BEIJING • Producer prices in China fell to a near six-year low last month while consumer inflation remained subdued, signalling the world's second-largest economy was still facing deflationary pressures and that Beijing has room to further support the sluggish economy.
The producer price index (PPI) fell 5.4 per cent from a year earlier, the National Statistics Bureau said yesterday, compared with an expected 5 per cent decline.
It was the worst reading since October 2009 and the 40th straight month of price falls.
The index, which tracks the factory-gate selling prices of firms from miners to manufacturers, pointed to persistent weakness in commodity prices and soft demand in China's economy, which are eroding company profits.
An official factory survey last week showed deteriorating conditions forced companies to cut staffing for the 21st straight month, and manufacturers had to reduce selling prices to a six-month low due to increasing competition.
The producer price index, which tracks the factory-gate selling prices of firms from miners to manufacturers, pointed to persistent weakness in commodity prices and soft demand in China's economy, which are eroding company profits.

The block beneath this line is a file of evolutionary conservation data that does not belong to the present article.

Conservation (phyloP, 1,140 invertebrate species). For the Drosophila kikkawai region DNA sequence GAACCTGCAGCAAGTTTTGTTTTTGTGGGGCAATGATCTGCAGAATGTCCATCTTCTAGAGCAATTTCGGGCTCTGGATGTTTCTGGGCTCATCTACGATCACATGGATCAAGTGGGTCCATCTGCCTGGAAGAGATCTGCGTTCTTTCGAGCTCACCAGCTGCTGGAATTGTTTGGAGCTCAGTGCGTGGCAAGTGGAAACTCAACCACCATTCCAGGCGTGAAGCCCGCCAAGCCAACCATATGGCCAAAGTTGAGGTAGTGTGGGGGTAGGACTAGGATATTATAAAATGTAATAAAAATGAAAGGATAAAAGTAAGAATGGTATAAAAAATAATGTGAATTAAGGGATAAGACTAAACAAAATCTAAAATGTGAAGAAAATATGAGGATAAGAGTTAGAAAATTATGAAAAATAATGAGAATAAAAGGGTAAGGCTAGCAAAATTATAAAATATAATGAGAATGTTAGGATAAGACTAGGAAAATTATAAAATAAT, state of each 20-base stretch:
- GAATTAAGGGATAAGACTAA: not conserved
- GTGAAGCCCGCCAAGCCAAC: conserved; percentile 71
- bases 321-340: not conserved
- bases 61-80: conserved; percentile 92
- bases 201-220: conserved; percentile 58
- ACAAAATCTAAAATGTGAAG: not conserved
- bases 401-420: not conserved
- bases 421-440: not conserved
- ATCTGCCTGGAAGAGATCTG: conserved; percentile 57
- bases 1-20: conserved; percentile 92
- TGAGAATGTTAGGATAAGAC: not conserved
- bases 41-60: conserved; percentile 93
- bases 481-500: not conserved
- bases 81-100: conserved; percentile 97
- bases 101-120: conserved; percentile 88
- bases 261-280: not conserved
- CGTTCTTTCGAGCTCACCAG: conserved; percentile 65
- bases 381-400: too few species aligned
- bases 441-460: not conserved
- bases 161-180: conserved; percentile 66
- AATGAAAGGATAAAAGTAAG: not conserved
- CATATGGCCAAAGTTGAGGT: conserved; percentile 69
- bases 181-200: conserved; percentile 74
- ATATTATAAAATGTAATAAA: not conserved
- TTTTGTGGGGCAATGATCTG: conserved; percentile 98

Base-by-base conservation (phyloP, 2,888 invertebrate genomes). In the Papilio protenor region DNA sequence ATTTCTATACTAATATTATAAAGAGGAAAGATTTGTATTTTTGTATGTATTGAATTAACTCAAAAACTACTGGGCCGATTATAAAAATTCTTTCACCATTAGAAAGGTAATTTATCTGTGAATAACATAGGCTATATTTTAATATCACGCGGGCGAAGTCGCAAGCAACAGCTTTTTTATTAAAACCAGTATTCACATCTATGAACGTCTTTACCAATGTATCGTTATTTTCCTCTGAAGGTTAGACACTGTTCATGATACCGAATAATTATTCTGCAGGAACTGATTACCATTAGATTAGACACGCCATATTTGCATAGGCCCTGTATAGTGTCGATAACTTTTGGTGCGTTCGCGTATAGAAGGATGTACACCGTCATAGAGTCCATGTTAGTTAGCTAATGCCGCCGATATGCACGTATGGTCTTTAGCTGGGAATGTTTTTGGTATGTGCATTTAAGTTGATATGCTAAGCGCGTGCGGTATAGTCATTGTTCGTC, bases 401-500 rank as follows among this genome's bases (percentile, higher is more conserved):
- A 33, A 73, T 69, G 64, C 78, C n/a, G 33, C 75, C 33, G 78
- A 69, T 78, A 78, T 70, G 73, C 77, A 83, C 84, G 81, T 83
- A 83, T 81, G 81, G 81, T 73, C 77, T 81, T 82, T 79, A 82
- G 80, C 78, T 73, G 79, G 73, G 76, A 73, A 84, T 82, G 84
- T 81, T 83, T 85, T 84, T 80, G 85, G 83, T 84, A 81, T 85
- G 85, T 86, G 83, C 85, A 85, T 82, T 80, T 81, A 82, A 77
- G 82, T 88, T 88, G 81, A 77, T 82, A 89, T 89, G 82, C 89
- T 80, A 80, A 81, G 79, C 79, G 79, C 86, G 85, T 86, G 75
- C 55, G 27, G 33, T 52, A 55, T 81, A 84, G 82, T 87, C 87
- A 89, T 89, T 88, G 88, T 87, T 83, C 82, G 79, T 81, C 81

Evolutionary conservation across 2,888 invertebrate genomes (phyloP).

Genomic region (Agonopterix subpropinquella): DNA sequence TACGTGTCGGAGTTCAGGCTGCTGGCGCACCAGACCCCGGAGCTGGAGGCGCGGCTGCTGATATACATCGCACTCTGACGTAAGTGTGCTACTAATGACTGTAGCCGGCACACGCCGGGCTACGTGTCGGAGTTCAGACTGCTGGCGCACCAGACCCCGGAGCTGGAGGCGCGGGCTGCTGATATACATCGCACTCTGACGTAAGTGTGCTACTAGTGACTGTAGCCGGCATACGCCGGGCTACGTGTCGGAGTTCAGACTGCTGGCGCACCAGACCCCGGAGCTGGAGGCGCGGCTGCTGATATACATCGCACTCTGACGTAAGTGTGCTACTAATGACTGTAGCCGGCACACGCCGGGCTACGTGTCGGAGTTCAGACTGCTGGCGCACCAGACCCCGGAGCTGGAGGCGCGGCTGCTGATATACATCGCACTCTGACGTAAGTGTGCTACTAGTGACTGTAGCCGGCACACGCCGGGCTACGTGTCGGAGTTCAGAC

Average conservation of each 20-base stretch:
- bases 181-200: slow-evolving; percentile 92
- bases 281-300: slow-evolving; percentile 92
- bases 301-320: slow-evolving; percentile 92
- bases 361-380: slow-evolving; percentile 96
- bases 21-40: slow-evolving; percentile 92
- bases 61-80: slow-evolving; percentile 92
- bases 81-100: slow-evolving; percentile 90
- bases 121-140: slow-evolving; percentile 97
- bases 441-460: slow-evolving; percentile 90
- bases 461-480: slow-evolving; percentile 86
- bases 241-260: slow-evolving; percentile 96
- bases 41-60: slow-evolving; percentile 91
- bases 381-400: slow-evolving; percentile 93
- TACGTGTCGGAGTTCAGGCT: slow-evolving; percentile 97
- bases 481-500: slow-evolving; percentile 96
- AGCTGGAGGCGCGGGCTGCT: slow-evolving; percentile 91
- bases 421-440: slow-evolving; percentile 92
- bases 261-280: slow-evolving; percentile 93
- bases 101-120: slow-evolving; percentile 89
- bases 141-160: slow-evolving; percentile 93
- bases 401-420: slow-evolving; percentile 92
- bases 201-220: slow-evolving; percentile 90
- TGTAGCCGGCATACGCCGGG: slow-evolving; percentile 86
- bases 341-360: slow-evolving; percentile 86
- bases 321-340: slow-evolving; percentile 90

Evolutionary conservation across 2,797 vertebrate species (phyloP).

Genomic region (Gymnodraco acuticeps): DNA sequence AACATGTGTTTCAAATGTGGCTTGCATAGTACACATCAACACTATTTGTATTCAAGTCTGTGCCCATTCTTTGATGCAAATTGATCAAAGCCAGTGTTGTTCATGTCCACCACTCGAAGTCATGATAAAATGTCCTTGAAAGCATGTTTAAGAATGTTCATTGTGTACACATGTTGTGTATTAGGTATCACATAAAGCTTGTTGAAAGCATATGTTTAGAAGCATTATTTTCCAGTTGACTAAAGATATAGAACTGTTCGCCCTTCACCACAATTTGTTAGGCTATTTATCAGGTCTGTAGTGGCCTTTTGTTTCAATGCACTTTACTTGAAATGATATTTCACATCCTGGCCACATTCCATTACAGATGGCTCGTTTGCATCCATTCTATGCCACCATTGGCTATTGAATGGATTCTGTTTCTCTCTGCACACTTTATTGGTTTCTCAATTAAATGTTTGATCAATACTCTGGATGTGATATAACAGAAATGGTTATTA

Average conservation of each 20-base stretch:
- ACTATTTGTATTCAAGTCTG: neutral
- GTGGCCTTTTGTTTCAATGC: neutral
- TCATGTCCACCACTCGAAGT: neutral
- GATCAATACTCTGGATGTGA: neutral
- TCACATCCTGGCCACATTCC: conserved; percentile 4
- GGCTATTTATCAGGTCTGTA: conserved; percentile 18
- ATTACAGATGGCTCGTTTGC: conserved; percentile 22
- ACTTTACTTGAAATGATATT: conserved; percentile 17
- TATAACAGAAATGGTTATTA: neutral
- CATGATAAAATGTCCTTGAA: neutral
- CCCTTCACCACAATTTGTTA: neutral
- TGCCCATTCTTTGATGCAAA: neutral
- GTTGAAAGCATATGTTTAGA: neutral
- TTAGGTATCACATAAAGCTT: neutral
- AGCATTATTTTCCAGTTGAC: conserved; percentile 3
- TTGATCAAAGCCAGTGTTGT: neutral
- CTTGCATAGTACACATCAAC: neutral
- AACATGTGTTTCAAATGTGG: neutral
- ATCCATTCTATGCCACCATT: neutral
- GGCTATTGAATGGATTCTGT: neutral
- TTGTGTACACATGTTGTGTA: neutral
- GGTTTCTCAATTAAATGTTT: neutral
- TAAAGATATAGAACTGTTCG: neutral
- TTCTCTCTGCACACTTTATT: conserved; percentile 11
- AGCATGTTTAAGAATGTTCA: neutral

In line with sluggishness in the broader economy, annual consumer inflation stayed muted - despite surging pork prices - at 1.6 per cent, slightly higher than a 1.5 per cent estimate, and up from June's 1.4 per cent.
The data showed pork price inflation was most buoyant last month, with prices surging 16.7 per cent due to a sharp fall in hog supplies.
Pork prices are an important component of China's consumer price index basket - the weighting of which is a secret - though some economists estimate that food accounts for as much as 30 per cent of the index.
But economists do not believe higher pork prices alone will derail further policy easing in coming months, as Beijing fights to meet this year's 7 per cent growth target.
HSBC said in a recent research note that it still expects another 25- basis-point (bps) interest rate cut in the second half of this year, and a 200-bps cut in banks' required reserve ratio (RRR). The central bank has already cut interest rates four times since November and lowered the RRR for big banks by 150 bps.
A private survey last week showed factory activity in China shrank the most in two years last month, and a raft of data this week is expected to indicate renewed weakness in China's economy.
Despite the easy-money environment, industrial profits dropped in June on falling prices, while banks saw a surge in bad loans for the first half. Compounding the grim picture, panic selling in Chinese shares earlier in the month has rattled business and consumer confidence, though unprecedented government support measures have stemmed the rout for now.